I have always heard of the Chhoto Ras Bari temple but never visited it earlier. I knew it is somewhere very close to our house but was not sure of the exact location. I was thinking of visiting the place for some time but was not able to plan. Then the opportunity came suddenly. I was about to go somewhere else in the morning for my video blog but suddenly it started raining. All others in the family were still sleeping and I had booked a cab already. I was dilly-dallying whether or not to go and then the rain stopped suddenly but the weather was still overcast. I thought why not visit this temple instead and if it starts raining again I can return home quickly. And so I changed the destination. The travel time was only a few minutes and I could have actually walked to the place.
Once upon a time this place was an important pilgrim route to Kalighat and is dotted with many beautiful historical temples along the banks of Adi Ganga. But now just as the Adi Ganga, or the Tolly's Nullah as the creek is known as today, is deeply silted and polluted and lost it's significance, the temples also stand in ruins.
The Chetla Chhoto Ras Bari temple complex, located on 93 Tollygunge Road is one such temple. It is associated with the once affluent Zamindar family of Bengal, the Mondols of Bawali (near Budge Budge), but in today's time is in dilapidated state.
The path leading to the temple from Tollygunge Road was past an open field where local children were playing football and just outside the main gate clothes were left to dry on the ground.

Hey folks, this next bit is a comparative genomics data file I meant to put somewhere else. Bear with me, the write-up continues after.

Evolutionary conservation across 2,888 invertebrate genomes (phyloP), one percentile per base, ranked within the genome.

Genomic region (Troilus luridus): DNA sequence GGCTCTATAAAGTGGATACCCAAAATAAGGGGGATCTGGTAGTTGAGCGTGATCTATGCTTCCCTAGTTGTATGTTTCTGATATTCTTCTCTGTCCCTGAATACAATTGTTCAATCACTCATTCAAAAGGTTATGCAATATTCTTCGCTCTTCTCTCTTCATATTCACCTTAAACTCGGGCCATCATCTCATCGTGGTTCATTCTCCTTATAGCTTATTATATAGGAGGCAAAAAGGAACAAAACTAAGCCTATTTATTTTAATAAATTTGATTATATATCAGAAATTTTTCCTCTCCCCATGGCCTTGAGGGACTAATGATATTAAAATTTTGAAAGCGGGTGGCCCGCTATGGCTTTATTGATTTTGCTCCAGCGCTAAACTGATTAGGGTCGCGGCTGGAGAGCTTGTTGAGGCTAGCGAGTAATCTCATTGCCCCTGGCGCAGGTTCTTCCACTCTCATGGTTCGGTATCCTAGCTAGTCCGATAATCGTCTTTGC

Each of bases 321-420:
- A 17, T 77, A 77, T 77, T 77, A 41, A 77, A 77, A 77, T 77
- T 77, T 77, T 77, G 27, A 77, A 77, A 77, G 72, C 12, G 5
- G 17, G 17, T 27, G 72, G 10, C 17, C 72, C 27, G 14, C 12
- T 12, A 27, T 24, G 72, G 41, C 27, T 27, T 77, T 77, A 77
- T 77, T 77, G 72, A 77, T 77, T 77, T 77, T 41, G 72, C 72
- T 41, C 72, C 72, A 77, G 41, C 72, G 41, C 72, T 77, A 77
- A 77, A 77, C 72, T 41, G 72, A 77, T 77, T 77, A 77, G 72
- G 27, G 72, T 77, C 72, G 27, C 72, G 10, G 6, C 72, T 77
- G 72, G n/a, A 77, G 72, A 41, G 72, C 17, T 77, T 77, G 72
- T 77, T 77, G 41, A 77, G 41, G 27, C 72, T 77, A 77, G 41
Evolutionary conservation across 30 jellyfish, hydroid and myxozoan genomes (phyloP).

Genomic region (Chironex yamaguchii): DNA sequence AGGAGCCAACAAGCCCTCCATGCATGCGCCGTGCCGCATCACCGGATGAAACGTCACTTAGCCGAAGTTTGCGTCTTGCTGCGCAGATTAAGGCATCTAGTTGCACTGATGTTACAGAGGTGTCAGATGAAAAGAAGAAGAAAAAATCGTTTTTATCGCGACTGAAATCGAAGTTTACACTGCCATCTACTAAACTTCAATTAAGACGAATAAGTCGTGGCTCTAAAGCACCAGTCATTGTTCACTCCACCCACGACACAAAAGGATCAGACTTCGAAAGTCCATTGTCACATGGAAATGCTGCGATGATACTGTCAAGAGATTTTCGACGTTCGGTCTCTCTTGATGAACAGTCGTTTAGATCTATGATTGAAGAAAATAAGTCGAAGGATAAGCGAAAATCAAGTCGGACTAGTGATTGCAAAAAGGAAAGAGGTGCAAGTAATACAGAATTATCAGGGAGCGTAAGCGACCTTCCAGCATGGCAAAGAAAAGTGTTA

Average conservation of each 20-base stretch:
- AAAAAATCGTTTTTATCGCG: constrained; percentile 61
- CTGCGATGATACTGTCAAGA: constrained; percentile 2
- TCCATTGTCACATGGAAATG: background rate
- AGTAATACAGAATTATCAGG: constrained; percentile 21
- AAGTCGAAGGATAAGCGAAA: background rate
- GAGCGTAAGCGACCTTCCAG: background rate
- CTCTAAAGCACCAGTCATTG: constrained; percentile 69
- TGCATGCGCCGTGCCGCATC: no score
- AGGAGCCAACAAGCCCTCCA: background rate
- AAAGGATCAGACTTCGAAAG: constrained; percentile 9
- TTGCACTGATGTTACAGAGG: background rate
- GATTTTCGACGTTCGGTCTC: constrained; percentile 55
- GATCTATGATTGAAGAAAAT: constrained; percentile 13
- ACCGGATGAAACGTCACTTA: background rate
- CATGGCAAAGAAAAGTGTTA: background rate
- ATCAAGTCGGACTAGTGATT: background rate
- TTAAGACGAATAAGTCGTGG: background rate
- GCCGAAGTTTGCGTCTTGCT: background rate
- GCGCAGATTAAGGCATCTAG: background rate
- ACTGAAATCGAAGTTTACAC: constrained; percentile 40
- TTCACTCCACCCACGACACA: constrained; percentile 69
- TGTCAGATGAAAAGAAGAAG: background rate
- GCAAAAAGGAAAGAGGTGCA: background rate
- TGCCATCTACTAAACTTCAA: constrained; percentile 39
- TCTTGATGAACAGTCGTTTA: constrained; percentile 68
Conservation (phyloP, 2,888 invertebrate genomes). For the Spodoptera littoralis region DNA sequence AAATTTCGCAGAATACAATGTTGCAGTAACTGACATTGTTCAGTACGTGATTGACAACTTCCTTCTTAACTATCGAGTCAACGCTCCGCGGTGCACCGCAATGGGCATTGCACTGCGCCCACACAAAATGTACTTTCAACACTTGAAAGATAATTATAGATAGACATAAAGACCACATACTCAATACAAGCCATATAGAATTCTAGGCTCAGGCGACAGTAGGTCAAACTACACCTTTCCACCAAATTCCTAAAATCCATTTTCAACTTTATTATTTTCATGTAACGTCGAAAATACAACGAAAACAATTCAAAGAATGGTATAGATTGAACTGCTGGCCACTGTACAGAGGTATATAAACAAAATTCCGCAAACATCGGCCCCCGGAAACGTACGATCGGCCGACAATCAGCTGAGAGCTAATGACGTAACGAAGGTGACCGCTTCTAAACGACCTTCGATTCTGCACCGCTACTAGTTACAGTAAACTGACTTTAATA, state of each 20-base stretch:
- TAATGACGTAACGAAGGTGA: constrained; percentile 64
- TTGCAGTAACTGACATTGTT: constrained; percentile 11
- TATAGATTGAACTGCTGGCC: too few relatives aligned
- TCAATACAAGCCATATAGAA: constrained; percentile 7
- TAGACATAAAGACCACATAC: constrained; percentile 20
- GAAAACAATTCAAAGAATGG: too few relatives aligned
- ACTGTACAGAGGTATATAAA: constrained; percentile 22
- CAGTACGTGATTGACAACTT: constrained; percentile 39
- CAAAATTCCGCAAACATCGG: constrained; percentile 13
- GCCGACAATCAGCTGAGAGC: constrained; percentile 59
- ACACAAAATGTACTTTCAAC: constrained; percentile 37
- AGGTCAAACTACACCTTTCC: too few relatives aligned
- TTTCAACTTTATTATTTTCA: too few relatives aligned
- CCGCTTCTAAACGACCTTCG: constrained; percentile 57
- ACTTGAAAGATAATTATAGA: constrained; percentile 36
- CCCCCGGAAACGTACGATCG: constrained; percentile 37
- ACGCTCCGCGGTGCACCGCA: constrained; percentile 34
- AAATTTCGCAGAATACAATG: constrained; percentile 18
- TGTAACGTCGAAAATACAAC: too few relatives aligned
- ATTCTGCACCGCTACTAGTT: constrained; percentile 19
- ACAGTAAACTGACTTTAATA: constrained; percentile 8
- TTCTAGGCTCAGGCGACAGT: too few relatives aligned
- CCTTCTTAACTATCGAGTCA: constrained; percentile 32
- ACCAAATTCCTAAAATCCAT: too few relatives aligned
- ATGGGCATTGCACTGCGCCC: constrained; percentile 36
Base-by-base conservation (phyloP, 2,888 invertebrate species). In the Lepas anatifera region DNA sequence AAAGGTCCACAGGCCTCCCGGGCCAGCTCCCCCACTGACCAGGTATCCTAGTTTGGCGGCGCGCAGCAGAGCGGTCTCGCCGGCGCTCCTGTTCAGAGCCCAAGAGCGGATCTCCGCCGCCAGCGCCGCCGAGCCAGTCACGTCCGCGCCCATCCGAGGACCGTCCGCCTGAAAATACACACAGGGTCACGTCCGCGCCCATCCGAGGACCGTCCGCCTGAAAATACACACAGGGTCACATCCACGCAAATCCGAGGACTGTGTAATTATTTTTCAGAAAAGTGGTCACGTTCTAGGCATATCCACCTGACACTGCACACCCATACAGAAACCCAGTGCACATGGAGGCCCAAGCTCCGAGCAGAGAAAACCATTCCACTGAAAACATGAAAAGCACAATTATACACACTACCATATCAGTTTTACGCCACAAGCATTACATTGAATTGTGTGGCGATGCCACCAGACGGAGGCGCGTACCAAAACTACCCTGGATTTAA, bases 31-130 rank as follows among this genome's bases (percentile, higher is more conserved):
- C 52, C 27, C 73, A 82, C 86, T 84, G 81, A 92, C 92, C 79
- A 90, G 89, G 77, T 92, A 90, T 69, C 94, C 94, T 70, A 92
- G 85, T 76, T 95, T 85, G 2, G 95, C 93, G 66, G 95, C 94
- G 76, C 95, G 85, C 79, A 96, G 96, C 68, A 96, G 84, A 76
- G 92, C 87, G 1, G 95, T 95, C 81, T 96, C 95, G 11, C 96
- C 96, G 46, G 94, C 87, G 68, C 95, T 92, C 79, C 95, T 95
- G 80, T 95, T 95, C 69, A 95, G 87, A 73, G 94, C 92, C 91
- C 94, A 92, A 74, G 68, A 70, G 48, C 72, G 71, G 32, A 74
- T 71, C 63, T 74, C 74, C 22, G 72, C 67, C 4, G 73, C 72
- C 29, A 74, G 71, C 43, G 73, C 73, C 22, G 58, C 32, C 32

The entrance to the walled temple complex has a pediment on four Doric columns and exhibits European influence.
Beyond the entrance there is a huge courtyard paved with black and white marbles in checkered pattern and on the northern side is the principal temple structure built in traditional Nava-ratna (nine pinnacle) and Pancha-ratna (five pinnacle) style of architecture which is unique in Bengal.
The temple is dedicated to Shree Gopalji which is a manifestation of Lord Krishna. A priest was performing rituals and he told me that daily worship takes place even today, twice a day. One may visit the temple during 8-10 AM in the morning. Aarti happens in the evening. Ras-mela or fair used to take place earlier but has stopped for many years. The priest's name is Shetal Chakraborty and he shared his phone number with me and advised to make a prior call if anyone wants to pay offerings. Then he would keep the temple open till 11 AM. He mentioned that he shares the responsibility of priesthood with his cousins but he can be found on most of the days as the others are elderly and sick. According to him the longstanding dispute among the stakeholders of the temple is about to end and the temple can be renovated shortly after many many years.
On either side of the central structure are six temples each dedicated to Lord Shiva but their condition seemed even more pathetic. These temples are build in Aat-chala style which is again a traditional style of architecture in Bengal.
There were three plaques available to be seen but they are mostly illegible or written in archaic Bengali which I could not decipher. But according to a reference book I came across, the temple was constructed by Peary Das Mondol in 1847.
The ghat beside the temple is still present but is dysfunctional and the Adi Ganga is flowing as a pitch black narrow creek with stagnant water and stinking smell.
I sincerely hope that these hidden gems of Kolkata are restored properly and the history of the city is preserved.